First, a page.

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MONTH OF PHOTOGRAPHY | Galéria mesta Bratislavy | Allowance organisation of the City of Bratislava, capital of the Slovak Republic


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The City Gallery of Bratislava is an allowance organisation of the City of Bratislava, capital of the Slovak Republic.



Author: Rudolf Koppitz
Pálffy Palace (show Contact)
29. 10. 2014 - 18. 1. 2015
Curator: Monika Faber

Organized by the Photoinstitut Bonartes in Vienna together with FOTOFO and Central European House of Photography for the Month of Photography in Bratislava



Research, preservation, maintenance, dissemination and education regarding historical photography from Central Europe are the main tasks of Photoinstitut Bonartes in Vienna. In line with this, the City Gallery in Bratislava presents the exhibition Rudolf Koppitz, from October 29, 2014 thru January 11, 2015. The show is organized by the Photoinstitut Bonartes in collaboration with FOTOFO and the Central European House of Photography, who are organizing the Month of Photography in Bratislava.


Rudolf Koppitz (1884–1936) is amongst the most important Austrian photographers. He is much appreciated internationally for his unique way of blending Pictorialism, Art Deco, and “Heimatkunst”. The exhibition shows about 60 photographs from all stages of the artist’s work. Aside from his famous nude studies, including his perhaps best-known picture, the “Movement Study” of 1925, the show features a number of early landscape photos carried out in various complicated printing techniques as well as a series of shots he did as an air-force reconnaissance photographer in World War I. Another chapter in the exhibition is dedicated to his programmatically entitled exhibition “Country and People” (Land und Leute) shown 1936 at the Vienna Museum of Art and Industry (today: MAK – Museum of Applied Art).


The majority of the exhibits shown come from the holdings of the Photoinstitut Bonartes which takes care of a large part of the estate of Rudolf Koppitz.


The exhibition premiered in the Moravská Galerie v Brno (Moravian Gallery, Brno, Czech Republic) in April 2013.


Curator (Photoinstitut Bonartes): Monika Faber and Magdalena Vukovic

Curator (FOTOFO): Michaela Bosaková


Biography Details


Rudolf Koppitz (b. 1884, Schreiberseifen/Skrbovice near Freudenthal/Bruntál – d. 1936, Perchtoldsdorf near Vienna)


Following an apprenticeship as a professional photographer in Austrian Silesia, he attended the Imperial and Royal School of Graphics (k.k. Graphische Lehr- und Versuchsanstalt, “Graphische”) in Vienna in 1912/13. His early works give evidence of the influence of his teacher, the Czech symbolist Karel Novák, and the circle of the Vienna Secession. Following these influences he had a penchant for ornament and a preference for stylized compositions.


In 1913, Koppitz was appointed an assistant at the Graphische, but was shortly afterwards enlisted for war service. He was assigned different tasks in Galicia and later Italy in the area of reconnaissance photography which at that time still was in its very beginnings. Later, flying missions over enemy territory, he did a number of spectacular aerial shots.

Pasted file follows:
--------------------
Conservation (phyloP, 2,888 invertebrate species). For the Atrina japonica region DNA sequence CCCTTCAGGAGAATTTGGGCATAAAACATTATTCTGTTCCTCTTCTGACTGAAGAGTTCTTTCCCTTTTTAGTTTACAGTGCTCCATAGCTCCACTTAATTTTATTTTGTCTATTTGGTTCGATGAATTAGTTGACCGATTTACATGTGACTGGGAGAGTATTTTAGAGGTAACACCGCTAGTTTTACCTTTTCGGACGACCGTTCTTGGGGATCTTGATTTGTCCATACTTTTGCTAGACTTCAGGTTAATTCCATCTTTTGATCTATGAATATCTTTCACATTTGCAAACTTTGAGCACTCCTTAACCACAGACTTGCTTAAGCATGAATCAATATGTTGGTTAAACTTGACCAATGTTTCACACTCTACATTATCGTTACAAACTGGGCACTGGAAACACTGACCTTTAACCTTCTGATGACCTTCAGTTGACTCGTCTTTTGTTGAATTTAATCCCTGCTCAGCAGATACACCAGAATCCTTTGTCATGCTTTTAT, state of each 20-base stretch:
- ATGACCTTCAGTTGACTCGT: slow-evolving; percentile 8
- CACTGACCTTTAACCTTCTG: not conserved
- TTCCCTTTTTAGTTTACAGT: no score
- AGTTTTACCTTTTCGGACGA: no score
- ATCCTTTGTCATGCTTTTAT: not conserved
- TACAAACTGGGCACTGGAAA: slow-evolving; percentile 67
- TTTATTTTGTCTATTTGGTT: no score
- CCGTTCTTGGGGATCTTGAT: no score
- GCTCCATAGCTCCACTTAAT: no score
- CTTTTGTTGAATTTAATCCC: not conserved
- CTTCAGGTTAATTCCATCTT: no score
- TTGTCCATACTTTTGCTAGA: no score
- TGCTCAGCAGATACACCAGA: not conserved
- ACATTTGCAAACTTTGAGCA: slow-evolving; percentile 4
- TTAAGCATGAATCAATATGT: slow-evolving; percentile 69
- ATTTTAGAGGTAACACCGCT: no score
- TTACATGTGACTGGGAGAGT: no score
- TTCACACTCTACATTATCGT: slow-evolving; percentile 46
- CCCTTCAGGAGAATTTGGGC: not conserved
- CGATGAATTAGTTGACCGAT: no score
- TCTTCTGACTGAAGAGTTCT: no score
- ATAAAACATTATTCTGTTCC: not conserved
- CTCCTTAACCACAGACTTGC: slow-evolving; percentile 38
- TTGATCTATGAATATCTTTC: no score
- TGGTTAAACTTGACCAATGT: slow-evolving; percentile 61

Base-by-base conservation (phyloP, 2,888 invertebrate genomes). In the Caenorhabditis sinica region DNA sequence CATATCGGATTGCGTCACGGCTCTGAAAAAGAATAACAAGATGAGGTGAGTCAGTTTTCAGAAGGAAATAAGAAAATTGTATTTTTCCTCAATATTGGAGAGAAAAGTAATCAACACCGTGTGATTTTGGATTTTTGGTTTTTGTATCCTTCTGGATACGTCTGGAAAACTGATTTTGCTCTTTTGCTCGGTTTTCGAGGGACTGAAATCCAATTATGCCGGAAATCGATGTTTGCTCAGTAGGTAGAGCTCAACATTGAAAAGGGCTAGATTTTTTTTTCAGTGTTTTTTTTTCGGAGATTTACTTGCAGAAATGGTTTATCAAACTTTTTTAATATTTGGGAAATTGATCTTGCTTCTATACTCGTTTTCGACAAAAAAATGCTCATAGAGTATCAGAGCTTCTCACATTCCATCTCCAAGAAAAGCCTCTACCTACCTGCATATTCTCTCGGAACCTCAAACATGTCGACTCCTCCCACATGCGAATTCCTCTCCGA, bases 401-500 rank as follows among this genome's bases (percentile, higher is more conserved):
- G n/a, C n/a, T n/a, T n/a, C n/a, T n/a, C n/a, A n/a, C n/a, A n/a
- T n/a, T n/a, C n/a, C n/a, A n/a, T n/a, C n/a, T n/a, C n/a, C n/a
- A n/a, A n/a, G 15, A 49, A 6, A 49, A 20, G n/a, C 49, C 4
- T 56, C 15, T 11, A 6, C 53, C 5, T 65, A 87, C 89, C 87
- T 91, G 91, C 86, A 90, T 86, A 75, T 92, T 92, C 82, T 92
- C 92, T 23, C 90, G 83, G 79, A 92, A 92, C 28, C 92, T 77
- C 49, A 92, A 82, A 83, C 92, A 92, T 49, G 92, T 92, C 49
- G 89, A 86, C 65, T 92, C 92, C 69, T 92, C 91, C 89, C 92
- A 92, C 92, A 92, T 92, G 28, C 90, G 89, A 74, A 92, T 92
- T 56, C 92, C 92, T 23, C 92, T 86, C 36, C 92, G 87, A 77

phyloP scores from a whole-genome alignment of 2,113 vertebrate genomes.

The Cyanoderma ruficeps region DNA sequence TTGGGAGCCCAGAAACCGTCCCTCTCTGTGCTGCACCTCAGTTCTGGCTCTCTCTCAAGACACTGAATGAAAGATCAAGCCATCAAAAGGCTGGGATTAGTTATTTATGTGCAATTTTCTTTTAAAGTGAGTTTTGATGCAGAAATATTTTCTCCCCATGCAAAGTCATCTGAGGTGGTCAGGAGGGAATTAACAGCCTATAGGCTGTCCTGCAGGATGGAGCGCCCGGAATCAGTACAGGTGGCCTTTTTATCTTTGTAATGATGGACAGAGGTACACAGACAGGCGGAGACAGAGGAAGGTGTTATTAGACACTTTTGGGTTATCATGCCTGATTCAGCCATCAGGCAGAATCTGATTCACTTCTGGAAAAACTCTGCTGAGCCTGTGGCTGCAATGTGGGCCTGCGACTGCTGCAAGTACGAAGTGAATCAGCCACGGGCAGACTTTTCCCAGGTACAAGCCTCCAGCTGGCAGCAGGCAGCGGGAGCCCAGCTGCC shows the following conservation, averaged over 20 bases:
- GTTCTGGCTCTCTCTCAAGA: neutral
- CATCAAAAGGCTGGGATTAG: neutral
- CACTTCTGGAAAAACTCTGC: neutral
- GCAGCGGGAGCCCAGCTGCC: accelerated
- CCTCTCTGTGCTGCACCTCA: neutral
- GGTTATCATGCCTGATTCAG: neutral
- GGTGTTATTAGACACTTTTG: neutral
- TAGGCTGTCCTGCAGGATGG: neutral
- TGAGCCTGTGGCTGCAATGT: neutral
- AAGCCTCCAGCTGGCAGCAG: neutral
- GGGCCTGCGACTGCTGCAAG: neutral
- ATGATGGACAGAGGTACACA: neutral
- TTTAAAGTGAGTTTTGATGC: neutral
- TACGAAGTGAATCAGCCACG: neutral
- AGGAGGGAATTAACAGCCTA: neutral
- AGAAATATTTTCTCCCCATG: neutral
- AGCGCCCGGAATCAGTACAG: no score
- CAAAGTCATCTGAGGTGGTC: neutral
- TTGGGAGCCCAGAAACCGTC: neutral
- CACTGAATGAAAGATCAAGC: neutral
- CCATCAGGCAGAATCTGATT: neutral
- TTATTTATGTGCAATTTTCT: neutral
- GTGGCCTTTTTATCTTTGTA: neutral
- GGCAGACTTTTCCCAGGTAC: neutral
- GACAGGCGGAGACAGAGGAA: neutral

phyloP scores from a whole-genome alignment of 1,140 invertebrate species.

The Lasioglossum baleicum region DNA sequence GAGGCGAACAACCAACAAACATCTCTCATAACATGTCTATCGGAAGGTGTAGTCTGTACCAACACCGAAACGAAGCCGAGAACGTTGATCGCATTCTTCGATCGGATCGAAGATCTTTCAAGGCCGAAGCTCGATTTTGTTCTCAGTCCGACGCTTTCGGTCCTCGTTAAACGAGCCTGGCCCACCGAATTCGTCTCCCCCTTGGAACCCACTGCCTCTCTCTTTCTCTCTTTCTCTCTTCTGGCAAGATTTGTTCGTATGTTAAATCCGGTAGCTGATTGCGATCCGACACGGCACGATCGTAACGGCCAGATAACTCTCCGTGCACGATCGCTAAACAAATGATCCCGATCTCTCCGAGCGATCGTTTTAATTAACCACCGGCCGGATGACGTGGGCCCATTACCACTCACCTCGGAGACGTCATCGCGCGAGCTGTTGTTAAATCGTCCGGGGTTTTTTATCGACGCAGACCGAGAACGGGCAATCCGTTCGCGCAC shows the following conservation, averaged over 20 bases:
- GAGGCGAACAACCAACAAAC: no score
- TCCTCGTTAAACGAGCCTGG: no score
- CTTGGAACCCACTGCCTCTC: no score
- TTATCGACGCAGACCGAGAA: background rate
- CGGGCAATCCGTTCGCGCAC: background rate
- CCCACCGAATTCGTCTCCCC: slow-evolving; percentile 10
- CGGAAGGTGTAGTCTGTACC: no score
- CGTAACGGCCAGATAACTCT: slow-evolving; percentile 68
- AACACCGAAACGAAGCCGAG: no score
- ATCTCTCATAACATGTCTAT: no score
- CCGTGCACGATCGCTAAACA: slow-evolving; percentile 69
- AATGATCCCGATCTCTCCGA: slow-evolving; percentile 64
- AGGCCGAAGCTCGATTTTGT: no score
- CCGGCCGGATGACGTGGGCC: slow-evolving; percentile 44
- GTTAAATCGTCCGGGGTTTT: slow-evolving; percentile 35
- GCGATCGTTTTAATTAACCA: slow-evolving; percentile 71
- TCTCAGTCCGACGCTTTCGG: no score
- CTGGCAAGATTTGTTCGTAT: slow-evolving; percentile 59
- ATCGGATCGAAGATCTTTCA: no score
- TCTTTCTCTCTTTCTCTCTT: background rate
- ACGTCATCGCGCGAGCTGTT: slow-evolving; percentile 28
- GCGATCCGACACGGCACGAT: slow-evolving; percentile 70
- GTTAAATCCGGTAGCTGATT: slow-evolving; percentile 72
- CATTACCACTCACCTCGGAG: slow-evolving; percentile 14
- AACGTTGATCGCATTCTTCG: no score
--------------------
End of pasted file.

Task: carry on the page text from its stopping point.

After the war, he returned to the Graphische where he quickly got assigned as a teacher. In summer 1923, he married Anna Arbeitlang, who had also worked there as an assistant teacher. During this time he did his first nude photos: his preferred models were dancers, although he himself also posed nude before the camera. Extensive exhibition activities started in 1924. Until his death he participated in about 60 exhibitions all over the world.

In 1929/30, he saw his biggest international successes: his most famous work, “Movement Study” (1925), was used as an illustration in the “Encyclopædia Britannica” as the most prominent example of “Art Photography”. Early in 1930, an exhibition of Koppitz’s works travelled from New York to San Francisco. The works shown were still strongly influenced by Pictorialism.


In the same year, however, the FiFo (“Internationale Ausstellung des Deutschen Werkbundes – Film und Foto”) came to Vienna after being shown in Stuttgart. It had decisive influence on Koppitz’s artistic development. The “Neues Sehen” (New Vision) led him to turn away from symbolist compositions and toward a more factual and documentary oriented photography. His preferred subjects now were rustic life as well as rural and sports scenes. In 1936, the most comprehensive exhibition of his work took place: in a show entitled “Country and People”, the Museum of Art and Industry, today’s MAK, presented a survey of 500 works focused mainly on rustic and rural subjects.




Thorough research done in preparing this exhibition produced numerous new results on Koppitz’s dance photography and his later peasant portraits. The main focus of the catalog is Koppitz’s characteristic blending of Austrian Pictorialism and Czech Symbolism, two very different traditions. Another important issue is the political aspect of the “Heimatfotografie” and the role of Koppitz’ wife, Anna, who had great influence on his career and, after his death, made use of his photographs and aesthetics in a Nazi context. 








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Rudolf Koppitz

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